Mark Memmott

Mark Memmott is NPR's supervising senior editor for Standards & Practices. In that role, he's a resource for NPR's journalists – helping them raise the right questions as they do their work and uphold the organization's standards.

As the NPR Ethics Handbook states, the Standards & Practices editor is "charged with cultivating an ethical culture throughout our news operation. This means he or she coordinates regular training and discussion on how we apply our principles and monitors our decision-making practices to ensure we're living up to our standards."

Before becoming Standards & Practices editor, Memmott was one of the hosts of NPR's "The Two-Way" news blog, which he helped to launch when he came to NPR in 2009. It focuses on breaking news, analysis, and the most compelling stories being reported by NPR News and other news media.

Prior to joining NPR, Memmott worked for nearly 25 years as a reporter and editor at USA Today. He focused on a range of coverage from politics, foreign affairs, economics, and the media. He reported from places across the United States and the world, including half a dozen trips to Afghanistan in 2002-2003.

During his time at USA Today, Memmott, helped launch and lead three USAToday.com news blogs: "On Deadline," "The Oval" and "On Politics," the site's 2008 presidential campaign blog.

The Rev. Fred Phelps Sr., whose tiny Westboro Baptist Church has protested outside the funerals of fallen soldiers and celebrities to spread its views about homosexuality and abortion, has died, according to news reports. He was 84.

Twelve days into the mystery of what happened to Malaysia Airlines Flight 370 and the 239 people on board, more clues seem to raise only more questions.

The latest news about the investigation and search for the plane includes:

The nation's "first basketball fan" has Michigan State winning it all in this year's NCAA Division I men's basketball championship.

President Obama filled out his brackets for ESPN again this year. The sports network aired the president's pre-recorded appearance earlier today.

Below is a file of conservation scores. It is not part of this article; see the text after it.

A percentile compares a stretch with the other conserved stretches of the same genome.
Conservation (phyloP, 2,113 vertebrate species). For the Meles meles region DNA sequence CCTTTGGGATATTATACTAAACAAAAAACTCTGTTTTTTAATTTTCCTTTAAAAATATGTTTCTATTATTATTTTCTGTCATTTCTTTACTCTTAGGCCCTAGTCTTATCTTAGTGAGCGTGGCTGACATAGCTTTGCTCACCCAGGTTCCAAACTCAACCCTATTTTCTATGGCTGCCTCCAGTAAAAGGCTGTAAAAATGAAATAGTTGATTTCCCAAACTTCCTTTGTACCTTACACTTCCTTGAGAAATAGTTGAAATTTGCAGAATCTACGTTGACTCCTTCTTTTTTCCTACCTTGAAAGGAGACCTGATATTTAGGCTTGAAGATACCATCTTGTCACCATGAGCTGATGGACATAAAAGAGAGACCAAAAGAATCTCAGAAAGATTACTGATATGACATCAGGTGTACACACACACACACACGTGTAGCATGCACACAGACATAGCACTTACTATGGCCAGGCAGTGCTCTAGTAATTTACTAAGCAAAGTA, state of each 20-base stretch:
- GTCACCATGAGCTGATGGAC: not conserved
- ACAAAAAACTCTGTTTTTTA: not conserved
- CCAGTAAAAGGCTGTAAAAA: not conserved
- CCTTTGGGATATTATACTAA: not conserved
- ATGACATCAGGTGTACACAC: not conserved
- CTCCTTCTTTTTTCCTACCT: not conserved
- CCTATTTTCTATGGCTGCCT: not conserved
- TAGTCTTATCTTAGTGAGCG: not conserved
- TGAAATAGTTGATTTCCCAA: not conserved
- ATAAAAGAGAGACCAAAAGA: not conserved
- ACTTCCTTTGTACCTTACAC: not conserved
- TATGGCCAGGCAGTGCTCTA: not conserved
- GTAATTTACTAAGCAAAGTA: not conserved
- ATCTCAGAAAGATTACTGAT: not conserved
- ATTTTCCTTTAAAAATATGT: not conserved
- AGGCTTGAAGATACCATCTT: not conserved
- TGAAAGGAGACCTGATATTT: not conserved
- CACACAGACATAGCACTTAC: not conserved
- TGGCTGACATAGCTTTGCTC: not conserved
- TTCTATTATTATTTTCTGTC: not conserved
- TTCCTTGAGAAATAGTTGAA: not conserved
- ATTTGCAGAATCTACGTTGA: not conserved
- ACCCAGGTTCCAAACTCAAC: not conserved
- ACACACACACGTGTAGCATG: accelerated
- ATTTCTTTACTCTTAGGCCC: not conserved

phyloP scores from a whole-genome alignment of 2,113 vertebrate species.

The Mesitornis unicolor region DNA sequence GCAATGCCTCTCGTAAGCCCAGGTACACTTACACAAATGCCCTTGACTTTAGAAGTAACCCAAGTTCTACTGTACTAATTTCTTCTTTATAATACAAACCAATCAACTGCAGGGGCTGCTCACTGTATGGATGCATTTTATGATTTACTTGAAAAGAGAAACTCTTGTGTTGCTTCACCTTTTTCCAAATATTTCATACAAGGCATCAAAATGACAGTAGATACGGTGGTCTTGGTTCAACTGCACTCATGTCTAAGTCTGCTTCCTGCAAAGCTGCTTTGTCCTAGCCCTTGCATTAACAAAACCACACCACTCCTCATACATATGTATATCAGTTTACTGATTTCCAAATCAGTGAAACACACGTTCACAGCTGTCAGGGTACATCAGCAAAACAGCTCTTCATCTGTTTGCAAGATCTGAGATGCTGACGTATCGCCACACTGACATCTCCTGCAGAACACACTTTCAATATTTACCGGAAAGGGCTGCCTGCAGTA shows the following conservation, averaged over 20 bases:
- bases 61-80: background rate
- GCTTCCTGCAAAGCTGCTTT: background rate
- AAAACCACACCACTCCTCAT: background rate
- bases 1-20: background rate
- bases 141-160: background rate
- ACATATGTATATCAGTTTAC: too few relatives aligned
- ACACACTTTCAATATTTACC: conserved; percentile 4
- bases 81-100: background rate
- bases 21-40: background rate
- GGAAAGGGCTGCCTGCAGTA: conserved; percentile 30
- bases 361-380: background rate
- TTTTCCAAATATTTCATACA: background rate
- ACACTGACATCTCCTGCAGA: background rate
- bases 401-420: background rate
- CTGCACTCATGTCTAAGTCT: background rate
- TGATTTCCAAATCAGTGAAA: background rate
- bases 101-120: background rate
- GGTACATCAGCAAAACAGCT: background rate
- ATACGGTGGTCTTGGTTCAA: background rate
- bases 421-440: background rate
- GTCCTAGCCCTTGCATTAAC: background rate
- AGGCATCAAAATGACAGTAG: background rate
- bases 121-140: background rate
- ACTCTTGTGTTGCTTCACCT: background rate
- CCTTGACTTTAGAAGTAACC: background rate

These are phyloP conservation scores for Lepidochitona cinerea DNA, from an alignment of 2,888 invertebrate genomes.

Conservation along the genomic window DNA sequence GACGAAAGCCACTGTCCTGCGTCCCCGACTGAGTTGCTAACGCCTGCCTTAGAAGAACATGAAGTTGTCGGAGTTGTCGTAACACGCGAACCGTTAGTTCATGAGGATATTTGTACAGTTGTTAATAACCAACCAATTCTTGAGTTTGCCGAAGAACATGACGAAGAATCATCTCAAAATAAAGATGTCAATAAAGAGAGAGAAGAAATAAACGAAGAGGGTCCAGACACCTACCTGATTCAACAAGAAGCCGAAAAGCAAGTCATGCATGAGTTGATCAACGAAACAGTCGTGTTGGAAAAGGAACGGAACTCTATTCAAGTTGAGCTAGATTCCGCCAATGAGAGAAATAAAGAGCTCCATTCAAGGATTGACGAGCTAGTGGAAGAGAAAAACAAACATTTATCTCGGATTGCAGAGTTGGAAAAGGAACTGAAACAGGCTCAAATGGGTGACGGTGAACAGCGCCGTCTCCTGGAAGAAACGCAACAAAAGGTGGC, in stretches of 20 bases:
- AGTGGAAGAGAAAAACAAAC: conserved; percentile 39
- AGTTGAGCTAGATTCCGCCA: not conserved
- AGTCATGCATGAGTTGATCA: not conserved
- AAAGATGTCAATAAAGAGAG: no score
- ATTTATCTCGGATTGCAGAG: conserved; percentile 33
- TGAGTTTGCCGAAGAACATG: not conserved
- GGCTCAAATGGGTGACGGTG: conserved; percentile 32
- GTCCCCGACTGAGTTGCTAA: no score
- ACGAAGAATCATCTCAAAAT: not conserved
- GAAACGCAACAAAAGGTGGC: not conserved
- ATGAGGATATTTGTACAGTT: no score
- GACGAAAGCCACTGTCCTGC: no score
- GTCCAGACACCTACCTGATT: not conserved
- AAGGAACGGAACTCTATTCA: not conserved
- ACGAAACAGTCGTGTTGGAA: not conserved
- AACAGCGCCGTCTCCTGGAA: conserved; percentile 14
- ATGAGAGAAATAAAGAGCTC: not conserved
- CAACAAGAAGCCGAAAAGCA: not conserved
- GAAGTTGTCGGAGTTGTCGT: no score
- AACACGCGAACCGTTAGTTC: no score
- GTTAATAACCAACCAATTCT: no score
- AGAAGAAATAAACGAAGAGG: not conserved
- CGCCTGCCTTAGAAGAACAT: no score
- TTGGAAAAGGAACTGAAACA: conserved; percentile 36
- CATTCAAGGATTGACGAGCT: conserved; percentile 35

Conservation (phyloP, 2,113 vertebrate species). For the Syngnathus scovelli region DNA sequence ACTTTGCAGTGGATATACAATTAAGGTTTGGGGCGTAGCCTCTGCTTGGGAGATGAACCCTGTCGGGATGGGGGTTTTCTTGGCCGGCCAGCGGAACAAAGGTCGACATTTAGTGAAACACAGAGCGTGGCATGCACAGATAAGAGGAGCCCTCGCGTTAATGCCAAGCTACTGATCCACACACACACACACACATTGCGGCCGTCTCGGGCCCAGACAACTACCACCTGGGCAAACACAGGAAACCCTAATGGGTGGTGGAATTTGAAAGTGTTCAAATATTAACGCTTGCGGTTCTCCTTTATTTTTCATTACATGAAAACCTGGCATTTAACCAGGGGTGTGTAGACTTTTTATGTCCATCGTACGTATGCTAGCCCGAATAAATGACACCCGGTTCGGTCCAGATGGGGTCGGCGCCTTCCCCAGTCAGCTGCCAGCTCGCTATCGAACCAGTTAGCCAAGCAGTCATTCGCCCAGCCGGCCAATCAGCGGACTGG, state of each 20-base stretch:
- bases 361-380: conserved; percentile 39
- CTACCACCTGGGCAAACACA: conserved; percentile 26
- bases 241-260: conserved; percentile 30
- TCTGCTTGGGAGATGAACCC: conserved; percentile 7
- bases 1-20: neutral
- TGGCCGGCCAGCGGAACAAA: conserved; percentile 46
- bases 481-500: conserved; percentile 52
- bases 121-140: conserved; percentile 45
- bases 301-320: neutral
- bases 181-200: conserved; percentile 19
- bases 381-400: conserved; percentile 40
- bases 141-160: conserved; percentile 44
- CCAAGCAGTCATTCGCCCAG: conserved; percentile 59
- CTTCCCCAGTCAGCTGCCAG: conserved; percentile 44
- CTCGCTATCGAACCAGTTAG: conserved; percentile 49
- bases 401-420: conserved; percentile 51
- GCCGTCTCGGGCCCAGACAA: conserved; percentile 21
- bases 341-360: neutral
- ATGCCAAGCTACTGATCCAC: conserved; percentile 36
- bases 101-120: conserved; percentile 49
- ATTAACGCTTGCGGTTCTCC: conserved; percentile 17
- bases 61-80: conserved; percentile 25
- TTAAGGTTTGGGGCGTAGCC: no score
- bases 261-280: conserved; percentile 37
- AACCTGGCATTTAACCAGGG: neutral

Why Michigan State?

Updated at 10:30 a.m. ET.

Saying that "Toyota intentionally concealed information" and misled the public about the danger that some of its vehicles might suddenly accelerate, Attorney Gen. Eric Holder announced Wednesday that the automaker is being fined $1.2 billion for not being forthcoming after car owners started to complain in 2009.

As the search for Malaysia Airlines Flight 370 and the 239 people on board has continued over the past 12 days, there have been many reminders about the fate of Air France Flight 447.

We updated this post as Russian President Vladimir Putin spoke and other leaders reacted.

Wasting no time and showing no sign that he's concerned about Western objections or economic sanctions, Russian President Vladimir Putin annexed Crimea on Tuesday.

The search continues for Malaysia Airlines Flight 370 and the 239 people on board. They disappeared on March 8 when the jet apparently turned west while over the Gulf of Thailand. It was on a flight that should have taken it from Kuala Lumpur north to Beijing.

Now, a search that stretches far to the south in the Indian Ocean to far to the north in Central Asia is underway. The area covers more than 3 million square miles.

Tuesday's headlines help highlight the latest developments:

This post was updated at 4:09 p.m. ET.

Old wrongs were righted Tuesday afternoon, as The Associated Press says, when President Obama awarded the Medal of Honor to 24 Army veterans.

The odds are that somebody in your office or shop is trying to get you to toss a few bucks into the pool and fill out the brackets for this year's NCAA men's basketball tournament, which gets underway tonight. Fans of the women's championship might also be after you.

Already in the news for a recall involving 1.6 million small vehicles with faulty ignition switches, General Motors on Monday added 1.2 million SUVs and nearly 400,000 other vehicles to its list of models with problems that need fixing.

The new recalls, which GM has listed here:

Updated at 3:10 p.m. ET.

Russia has officially recognized Crimea as a sovereign independent state, after President Vladimir Putin signed a decree to that effect late Monday, according to a release from the Kremlin. The decree takes effect immediately, naming "the Republic of Crimea, in which the city of Sevastopol has a special status."